Black Lightning Vol. 1

Black Lightning Vol. 1
Black Lightning Vol 1 review
  • North American Publisher / ISBN: DC - 978-1-4012-6071-2
  • Volume No.: 1
  • Release date: 2016
  • UPC: 9781401260712
  • Contains adult content?: no
  • Does this pass the Bechdel test?: no
  • Positive minority portrayal?: yes
  • CATEGORIES: Superhero

Almost forty years after DC introduced their first African American headliner, Black Lightning was optioned for a TV series. It’s the type of chance event leading to the appearance of material no-one ever expected to see reissued as a graphic novel.

One time Olympic athlete Jefferson Pierce is now a teacher in a high school located in Metropolis’ Suicide Slum, the school he himself attended and through whose halls drug dealers now roam with impunity. They’re connected with a powerful organisation known as The 100, and don’t take kindly to Pierce’s ruthless eviction of one of their dealers. This is established over the opening two chapters, in which Pierce opts for a costumed identity to prevent reprisals targeting the school. He creates a belt able to generate a protective force field and delivering an electrical charge, so justifying the Black Lightning name.

Tony Isabella stresses that it’s the person, not the powers that make an effective crime fighter, and following the template of Marvel superheroes, he emphasises Pierce’s civilian life as much as the costumed exploits, introducing a viable supporting cast. However, forty years on, the elements Isabella introduces by way of variation, not unknown at the time, have been entirely discredited via overuse. This is hardly Isabella’s fault, but it contributes to making what might have been relatively fresh in 1977 a plodding and predictable read. We have misunderstandings causing heroes to fight each other, melodramatic surprises, clichéd villains… Part of the problem is that Isabella appears to want to write a noir crime story, but the comics of the time had no place for this, and the sometimes ridiculous costumed villains are at odds with the better tension generated by the crime plots. Some editing might have been in order also, rather than just reprinting the comics as originally published in 1977 and 1978. With a monthly gap between chapters the flashback sequences were a necessary reminder of the previous action, but with all issues gathered they’re repetitive and intrusive,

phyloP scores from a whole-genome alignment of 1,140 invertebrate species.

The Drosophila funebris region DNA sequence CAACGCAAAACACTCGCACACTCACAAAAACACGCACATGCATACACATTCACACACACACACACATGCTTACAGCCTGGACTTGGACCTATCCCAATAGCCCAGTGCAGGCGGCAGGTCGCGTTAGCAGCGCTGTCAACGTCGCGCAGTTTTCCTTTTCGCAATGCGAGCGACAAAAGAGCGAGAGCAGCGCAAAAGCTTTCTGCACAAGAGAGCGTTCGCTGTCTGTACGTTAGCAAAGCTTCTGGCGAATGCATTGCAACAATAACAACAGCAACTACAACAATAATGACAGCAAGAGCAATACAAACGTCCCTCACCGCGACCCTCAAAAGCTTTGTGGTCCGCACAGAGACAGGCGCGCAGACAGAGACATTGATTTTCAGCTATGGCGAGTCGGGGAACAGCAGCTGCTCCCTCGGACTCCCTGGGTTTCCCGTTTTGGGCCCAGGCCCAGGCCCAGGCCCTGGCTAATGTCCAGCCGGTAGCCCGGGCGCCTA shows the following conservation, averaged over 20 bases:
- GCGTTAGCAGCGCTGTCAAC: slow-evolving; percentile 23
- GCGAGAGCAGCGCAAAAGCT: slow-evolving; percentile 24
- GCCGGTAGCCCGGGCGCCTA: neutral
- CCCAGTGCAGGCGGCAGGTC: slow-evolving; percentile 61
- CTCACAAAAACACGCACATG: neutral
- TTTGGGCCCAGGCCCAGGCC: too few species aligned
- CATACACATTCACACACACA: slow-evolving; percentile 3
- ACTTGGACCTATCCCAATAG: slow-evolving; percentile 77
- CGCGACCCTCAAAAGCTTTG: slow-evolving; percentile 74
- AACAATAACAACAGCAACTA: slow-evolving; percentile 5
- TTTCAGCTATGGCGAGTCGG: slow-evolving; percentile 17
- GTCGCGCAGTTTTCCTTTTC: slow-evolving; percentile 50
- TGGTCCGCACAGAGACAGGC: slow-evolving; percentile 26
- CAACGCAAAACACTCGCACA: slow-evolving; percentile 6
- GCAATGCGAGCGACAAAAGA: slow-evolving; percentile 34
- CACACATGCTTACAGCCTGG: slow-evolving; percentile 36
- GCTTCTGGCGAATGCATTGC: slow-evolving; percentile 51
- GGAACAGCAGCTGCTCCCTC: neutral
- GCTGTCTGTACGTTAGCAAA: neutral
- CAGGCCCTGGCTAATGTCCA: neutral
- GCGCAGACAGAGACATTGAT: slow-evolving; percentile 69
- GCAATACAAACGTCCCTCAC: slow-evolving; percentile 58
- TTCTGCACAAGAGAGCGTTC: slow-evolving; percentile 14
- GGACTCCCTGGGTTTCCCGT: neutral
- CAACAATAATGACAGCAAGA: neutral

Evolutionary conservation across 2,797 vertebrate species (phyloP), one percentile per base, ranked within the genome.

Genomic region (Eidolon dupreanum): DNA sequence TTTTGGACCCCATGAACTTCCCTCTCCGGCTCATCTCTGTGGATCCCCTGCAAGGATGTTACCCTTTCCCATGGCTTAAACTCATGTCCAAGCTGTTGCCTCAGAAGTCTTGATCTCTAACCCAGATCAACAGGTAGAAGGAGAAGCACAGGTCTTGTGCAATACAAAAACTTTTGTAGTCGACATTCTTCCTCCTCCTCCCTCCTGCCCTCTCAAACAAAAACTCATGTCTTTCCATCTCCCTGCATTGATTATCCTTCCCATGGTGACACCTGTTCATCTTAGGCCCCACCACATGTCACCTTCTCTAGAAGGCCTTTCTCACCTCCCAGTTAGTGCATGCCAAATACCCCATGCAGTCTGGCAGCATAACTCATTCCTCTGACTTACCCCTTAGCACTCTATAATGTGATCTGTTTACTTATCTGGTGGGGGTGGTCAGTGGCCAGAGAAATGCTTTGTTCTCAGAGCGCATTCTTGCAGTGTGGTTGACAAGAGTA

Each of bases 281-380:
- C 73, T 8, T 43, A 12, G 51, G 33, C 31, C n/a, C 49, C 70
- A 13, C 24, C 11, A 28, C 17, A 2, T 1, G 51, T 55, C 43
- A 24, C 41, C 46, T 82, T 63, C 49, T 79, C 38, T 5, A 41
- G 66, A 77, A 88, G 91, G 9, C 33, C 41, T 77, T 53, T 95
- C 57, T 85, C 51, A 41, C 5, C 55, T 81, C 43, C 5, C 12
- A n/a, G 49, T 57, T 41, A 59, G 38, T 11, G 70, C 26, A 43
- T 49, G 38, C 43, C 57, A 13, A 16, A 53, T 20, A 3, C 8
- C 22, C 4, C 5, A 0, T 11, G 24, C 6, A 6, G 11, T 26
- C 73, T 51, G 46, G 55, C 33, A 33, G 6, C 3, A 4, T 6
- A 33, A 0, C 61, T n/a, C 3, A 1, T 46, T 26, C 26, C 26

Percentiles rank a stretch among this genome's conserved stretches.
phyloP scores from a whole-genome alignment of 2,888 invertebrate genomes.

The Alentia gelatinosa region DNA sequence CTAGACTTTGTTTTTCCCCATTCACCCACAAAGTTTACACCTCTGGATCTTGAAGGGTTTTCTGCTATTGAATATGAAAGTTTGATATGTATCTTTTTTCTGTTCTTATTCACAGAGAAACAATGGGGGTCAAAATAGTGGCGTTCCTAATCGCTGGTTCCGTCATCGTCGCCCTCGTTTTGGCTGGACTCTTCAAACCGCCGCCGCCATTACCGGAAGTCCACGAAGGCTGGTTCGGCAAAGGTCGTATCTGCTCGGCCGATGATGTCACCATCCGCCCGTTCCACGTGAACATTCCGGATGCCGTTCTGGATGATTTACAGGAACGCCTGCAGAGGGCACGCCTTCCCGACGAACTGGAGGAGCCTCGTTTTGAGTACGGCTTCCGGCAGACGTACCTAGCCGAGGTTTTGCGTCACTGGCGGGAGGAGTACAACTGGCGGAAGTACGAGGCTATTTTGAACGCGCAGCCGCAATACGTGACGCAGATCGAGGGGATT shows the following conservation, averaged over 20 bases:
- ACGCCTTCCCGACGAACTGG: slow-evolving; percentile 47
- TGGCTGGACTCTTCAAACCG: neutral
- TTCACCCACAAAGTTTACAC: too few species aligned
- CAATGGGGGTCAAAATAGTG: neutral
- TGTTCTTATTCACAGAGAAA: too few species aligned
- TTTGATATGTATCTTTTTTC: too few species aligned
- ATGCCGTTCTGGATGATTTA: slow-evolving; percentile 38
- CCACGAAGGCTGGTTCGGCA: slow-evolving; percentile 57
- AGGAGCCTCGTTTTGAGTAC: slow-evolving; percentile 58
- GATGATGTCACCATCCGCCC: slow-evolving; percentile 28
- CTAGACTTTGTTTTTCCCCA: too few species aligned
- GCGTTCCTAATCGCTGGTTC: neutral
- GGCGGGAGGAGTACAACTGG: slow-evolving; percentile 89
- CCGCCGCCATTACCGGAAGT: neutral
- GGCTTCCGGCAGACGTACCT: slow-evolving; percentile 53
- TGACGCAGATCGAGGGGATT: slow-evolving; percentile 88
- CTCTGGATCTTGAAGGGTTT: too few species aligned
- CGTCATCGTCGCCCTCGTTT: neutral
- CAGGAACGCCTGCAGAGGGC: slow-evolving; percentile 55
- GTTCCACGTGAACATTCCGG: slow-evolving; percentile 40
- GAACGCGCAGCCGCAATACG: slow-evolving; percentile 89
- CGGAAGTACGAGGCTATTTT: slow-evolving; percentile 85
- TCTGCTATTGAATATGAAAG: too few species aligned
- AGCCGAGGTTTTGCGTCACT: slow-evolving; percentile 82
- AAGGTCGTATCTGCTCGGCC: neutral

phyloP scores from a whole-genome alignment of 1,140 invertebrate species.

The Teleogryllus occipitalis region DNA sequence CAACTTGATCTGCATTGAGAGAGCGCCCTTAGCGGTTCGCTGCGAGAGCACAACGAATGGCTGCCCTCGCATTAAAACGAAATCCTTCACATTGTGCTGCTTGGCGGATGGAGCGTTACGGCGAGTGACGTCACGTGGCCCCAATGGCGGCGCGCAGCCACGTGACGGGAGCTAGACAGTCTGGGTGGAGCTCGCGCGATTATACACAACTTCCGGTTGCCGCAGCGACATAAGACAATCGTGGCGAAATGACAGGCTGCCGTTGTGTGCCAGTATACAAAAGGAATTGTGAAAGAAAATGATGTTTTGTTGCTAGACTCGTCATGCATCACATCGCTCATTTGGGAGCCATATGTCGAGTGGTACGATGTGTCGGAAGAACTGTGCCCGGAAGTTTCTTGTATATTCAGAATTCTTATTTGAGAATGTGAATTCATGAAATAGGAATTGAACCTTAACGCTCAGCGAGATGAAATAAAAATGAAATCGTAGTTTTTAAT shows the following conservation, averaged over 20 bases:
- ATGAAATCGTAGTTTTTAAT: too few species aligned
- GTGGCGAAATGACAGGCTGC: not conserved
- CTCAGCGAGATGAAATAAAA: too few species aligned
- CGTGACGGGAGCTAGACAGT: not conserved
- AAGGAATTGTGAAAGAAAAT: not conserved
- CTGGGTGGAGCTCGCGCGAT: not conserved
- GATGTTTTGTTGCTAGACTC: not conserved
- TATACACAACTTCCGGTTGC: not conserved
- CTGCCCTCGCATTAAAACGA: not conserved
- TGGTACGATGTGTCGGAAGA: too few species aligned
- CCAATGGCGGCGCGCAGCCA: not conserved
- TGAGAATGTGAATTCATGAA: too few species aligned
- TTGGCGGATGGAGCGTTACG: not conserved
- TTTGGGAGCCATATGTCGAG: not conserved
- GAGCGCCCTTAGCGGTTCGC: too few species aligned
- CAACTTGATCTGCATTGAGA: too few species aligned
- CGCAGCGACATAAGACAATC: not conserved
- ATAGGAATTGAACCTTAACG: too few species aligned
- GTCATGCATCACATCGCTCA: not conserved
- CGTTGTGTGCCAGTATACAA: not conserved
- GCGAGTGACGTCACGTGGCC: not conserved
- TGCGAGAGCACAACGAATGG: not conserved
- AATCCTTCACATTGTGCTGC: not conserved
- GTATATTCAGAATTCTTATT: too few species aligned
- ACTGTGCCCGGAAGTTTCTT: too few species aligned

Artist Trevor Von Eeden was just sixteen when he drew the opening chapter, and very much influenced by Neal Adams, the pinnacle of superhero realism in the 1970s. A long online interview details how he views his experiences at DC in hindsight, but looking at the work in isolation, there’s an enthusiasm and an incredible raw talent on display in those first episodes. It’s followed by considerable progression as Von Eeden becomes more attuned to dramatic pacing, introduces sophisticated composition, and shows a growing neat elegance as he finds his own style. Check the difference on the sample spread, with the earliest work on the left.

Two final episodes are written by Denny O’Neil. The first foreshadows stories dealing with alcohol he’d later produce for Iron Man, but it’s unremarkable, as is the second, dealing with standard DC villain Dr Polaris. It’s drawn by Mike Netzer also borrowing Adams’ style, managing a dynamic approximation of the layouts, but incapable of Adams’ refined touch with figures.

For all the good intentions, this incarnation of Black Lighting is very much a period piece, dated and compromised. When DC revived the character in the 1990s Isabella was back in charge, and volume two presents that.